What do these have in common?
Answer: Thanos, Tesseract, TTI, Thor are some of the most powerful characters/relics around…….
oh, oh, and also, all of them belong to the Marvel Cinematic Universe, the rights of which are owned by The Walt Disney Company since 2009, and of which TTI is a newly minted shareholder. (And still increasing my position gradually via options). Infinity Wars has also garnered $2bil in ticket sales worldwide… and counting.
The company garners $8bil in FCF every year, and what’s even better is that instead of distributing that in the form of dividends, the management has opted to increase shareholder value in the form of share buybacks. Dividend yield is thus low, at ard 1.5%.
Fellow investors with experience in US markets would know that we poor SG investors suffer a 30% witholding tax on dividends, so having a “high yield” dividend strategy in US markets is suicidal.
Share buybacks to return value would suit me just fine. There’s also a whole bunch of other DD stuff, such as their acquisition of Fox, ESPN+ turnaround, challenge to Netflix, relatively low PE, both comparing to peers and comparing to historical values and much more. But that’s for another day.
I’m doing the half year portfolio review 1.5 weeks earlier, as I foresee I won’t have time to do it then.
It’s been exactly 1 month since my last post (on the 19th May 2018):
In that post, I described how I’ve started hedging via shorting S&P and going long volatility, in a variety of ways. Since then, the markets have continued trending upwards, so it hasn’t been great for my hedges.
But rebalance my portfolio, I must.
As mentioned in the comments section of that post though, I’ve managed to keep the costs of hedging in check, by selling far out of the money options on both the long and short sides. I’ve also continued adding to my short hedges in the past month gradually, and I can tell you that that is an incredibly tough thing to do in that sorta environment.
Now. It’s pay back time.
This really does put a smile on my face.
I’d let the reports from Interactive Brokers do the talking.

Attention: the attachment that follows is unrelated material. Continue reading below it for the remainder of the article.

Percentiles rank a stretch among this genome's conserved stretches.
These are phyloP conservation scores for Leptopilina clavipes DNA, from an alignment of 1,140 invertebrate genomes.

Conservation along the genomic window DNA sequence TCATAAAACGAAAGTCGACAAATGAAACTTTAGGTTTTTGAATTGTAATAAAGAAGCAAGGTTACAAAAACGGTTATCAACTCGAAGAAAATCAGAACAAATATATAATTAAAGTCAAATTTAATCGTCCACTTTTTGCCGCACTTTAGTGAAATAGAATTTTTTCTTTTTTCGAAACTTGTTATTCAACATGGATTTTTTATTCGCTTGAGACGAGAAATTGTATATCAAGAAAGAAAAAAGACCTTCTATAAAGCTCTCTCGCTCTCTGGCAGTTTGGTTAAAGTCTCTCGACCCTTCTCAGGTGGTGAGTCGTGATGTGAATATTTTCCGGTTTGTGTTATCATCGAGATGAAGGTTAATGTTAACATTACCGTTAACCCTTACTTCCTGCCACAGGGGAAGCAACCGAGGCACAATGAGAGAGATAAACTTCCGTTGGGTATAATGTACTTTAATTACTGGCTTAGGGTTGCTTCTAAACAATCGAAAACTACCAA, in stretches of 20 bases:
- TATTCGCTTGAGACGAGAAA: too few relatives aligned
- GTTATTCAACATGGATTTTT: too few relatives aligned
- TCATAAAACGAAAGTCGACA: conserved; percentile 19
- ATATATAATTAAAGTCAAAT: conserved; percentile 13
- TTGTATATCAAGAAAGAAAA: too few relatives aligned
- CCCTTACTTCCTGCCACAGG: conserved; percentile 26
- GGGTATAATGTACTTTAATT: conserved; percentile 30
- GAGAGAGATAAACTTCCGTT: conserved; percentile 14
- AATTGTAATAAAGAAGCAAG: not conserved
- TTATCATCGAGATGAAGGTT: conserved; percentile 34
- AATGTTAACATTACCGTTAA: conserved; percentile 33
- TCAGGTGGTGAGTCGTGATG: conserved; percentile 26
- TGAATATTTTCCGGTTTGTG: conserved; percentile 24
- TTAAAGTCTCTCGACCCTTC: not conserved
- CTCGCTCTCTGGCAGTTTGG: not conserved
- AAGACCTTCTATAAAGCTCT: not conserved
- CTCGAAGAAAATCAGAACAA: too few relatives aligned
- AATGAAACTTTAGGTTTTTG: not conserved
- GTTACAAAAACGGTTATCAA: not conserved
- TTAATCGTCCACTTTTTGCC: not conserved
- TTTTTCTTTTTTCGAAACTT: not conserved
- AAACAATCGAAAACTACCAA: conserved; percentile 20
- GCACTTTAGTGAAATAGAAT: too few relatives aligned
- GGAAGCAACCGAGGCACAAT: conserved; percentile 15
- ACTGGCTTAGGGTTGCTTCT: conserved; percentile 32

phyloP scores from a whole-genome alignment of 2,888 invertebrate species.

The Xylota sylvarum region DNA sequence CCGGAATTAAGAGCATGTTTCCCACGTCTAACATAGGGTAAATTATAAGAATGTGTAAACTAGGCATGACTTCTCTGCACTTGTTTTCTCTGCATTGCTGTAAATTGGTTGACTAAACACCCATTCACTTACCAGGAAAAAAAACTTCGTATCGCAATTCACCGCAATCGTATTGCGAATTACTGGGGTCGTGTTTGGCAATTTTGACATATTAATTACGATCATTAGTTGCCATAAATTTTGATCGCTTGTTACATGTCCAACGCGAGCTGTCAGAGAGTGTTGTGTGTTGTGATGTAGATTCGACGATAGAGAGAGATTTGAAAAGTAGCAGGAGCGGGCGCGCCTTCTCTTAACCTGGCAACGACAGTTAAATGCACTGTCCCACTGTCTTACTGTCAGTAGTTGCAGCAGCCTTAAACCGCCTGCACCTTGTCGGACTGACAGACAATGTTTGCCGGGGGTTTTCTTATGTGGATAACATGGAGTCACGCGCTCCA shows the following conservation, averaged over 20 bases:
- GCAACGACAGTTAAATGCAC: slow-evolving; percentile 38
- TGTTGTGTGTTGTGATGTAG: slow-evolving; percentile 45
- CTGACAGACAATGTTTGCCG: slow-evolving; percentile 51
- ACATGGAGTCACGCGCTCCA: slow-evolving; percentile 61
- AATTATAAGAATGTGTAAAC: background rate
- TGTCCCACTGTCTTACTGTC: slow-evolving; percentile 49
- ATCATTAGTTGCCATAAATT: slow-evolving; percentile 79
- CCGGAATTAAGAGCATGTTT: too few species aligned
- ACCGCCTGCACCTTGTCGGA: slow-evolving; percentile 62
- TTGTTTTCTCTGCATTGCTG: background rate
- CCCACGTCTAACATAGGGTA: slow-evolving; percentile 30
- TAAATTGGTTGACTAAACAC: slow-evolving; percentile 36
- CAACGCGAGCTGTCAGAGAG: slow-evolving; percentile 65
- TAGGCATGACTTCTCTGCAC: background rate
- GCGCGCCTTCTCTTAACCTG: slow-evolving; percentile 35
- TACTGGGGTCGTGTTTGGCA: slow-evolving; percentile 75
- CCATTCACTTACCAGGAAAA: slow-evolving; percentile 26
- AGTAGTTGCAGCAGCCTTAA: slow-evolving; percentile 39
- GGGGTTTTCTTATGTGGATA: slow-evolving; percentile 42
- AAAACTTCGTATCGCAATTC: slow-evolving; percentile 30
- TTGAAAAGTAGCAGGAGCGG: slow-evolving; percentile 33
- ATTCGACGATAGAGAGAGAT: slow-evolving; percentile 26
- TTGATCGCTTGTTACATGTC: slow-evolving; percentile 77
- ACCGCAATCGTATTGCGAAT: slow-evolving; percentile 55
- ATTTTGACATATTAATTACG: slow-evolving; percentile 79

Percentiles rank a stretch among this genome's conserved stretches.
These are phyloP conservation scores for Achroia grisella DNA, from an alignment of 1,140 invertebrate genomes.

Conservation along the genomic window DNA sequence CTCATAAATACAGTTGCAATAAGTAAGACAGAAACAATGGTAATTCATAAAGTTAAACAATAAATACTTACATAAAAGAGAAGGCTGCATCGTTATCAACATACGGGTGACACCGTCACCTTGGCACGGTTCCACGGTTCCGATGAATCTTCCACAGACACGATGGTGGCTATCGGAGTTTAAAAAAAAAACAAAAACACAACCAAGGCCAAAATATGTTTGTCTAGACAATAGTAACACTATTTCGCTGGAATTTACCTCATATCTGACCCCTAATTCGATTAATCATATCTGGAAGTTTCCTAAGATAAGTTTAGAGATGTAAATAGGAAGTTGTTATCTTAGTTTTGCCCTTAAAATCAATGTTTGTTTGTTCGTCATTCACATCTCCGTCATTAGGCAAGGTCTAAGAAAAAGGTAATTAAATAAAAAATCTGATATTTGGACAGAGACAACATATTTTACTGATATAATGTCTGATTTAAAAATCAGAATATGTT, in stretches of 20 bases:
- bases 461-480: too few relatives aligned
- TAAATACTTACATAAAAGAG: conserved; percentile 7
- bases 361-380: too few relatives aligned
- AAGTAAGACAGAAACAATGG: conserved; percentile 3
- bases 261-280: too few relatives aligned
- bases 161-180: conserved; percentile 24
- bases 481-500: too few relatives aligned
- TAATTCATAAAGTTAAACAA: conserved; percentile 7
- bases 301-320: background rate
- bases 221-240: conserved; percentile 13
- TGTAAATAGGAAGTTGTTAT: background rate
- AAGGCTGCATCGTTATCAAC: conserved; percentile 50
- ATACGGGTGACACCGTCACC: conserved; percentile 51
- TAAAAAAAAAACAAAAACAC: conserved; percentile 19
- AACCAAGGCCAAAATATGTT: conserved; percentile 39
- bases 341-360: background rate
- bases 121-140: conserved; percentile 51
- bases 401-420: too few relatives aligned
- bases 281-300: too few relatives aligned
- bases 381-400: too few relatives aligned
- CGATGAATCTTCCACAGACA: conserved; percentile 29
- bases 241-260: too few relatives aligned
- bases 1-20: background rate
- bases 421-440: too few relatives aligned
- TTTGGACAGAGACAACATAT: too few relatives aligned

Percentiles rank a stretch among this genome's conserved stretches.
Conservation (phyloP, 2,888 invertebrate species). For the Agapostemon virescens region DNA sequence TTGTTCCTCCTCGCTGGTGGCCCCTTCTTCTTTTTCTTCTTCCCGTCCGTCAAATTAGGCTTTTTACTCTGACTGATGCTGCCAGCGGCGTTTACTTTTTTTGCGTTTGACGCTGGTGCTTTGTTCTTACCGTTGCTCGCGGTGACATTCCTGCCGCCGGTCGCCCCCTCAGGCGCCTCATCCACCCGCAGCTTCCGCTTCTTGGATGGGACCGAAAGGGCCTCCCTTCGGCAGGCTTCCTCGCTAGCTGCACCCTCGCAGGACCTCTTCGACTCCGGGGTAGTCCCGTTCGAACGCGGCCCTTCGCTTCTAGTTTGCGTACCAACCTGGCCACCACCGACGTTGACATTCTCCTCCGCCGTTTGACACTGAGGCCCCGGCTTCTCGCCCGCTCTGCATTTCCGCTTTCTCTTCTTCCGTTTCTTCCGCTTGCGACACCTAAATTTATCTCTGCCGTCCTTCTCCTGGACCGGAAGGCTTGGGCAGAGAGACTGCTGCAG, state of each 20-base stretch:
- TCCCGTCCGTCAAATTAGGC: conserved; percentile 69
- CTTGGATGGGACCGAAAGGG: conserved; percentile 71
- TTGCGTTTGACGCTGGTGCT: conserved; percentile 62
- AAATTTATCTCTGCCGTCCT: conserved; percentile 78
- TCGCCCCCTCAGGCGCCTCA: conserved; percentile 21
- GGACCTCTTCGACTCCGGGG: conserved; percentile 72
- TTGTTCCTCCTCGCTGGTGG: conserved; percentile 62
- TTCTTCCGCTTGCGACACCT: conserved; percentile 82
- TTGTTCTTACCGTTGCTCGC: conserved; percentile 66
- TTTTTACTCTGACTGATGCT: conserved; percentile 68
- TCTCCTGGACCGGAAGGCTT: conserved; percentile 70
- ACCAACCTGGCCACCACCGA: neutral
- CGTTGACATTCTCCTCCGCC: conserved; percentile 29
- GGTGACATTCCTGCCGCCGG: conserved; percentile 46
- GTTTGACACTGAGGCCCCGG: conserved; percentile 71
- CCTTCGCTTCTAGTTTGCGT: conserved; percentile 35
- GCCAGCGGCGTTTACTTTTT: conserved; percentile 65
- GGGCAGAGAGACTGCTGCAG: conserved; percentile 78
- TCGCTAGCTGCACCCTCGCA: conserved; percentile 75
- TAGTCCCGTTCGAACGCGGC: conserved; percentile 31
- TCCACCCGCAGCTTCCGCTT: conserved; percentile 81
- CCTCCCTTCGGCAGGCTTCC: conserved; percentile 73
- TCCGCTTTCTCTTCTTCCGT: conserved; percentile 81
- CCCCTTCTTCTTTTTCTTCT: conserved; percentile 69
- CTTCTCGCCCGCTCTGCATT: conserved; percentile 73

In the last 2 days, the US portfolio portion (Excluding SG) shot up substantially on the back of Trump’s tariff talk, returning 1.71% in the past 7 days. Looks like I owe Trump a big Thank You.
And that’s as of yesterday. Right now, as I am typing this, volatility has shot up (VIX is up 15% tonight), indices have gone down like a rock (SPY is down 0.93%), so when the reports come in tomorrow, I’d expect the NAV to grow substantially.
Obviously, my US portfolio is net short right now.
The 1 month report may be a bit more illuminating:
In the past month since the last post, I’ve at times, struggled to fight against the cost of hedging. Since the last post, with numerous testing and back testing, I’ve sorta figured out the best way (for me, at least) to hedge with volatility, is by selling far out of the money call options on VXX, and buying call options on VIX itself.
I won’t go into specifics, but essentially VIX is not a fund or a note, so the problem I find is that you always gotta get the time frame pretty much accurately. Being too early or too late is no different from being wrong. It’s kinda like a 1 shot bazooka.
So, instead of buying my bazooka bullets myself, I fund the bazooka by selling VXX calls. Some are covered, but yea, some are naked calls. My bet is that it’s unlikely for VXX to go into the crazy high territory that we saw in Feb of >50. That only happened cos nobody was expecting it to go that high for a prolonged period of time. It’s kinda like nerve cells. There’s a refractory period whereby they can’t be stimulated again after a previous stimulation.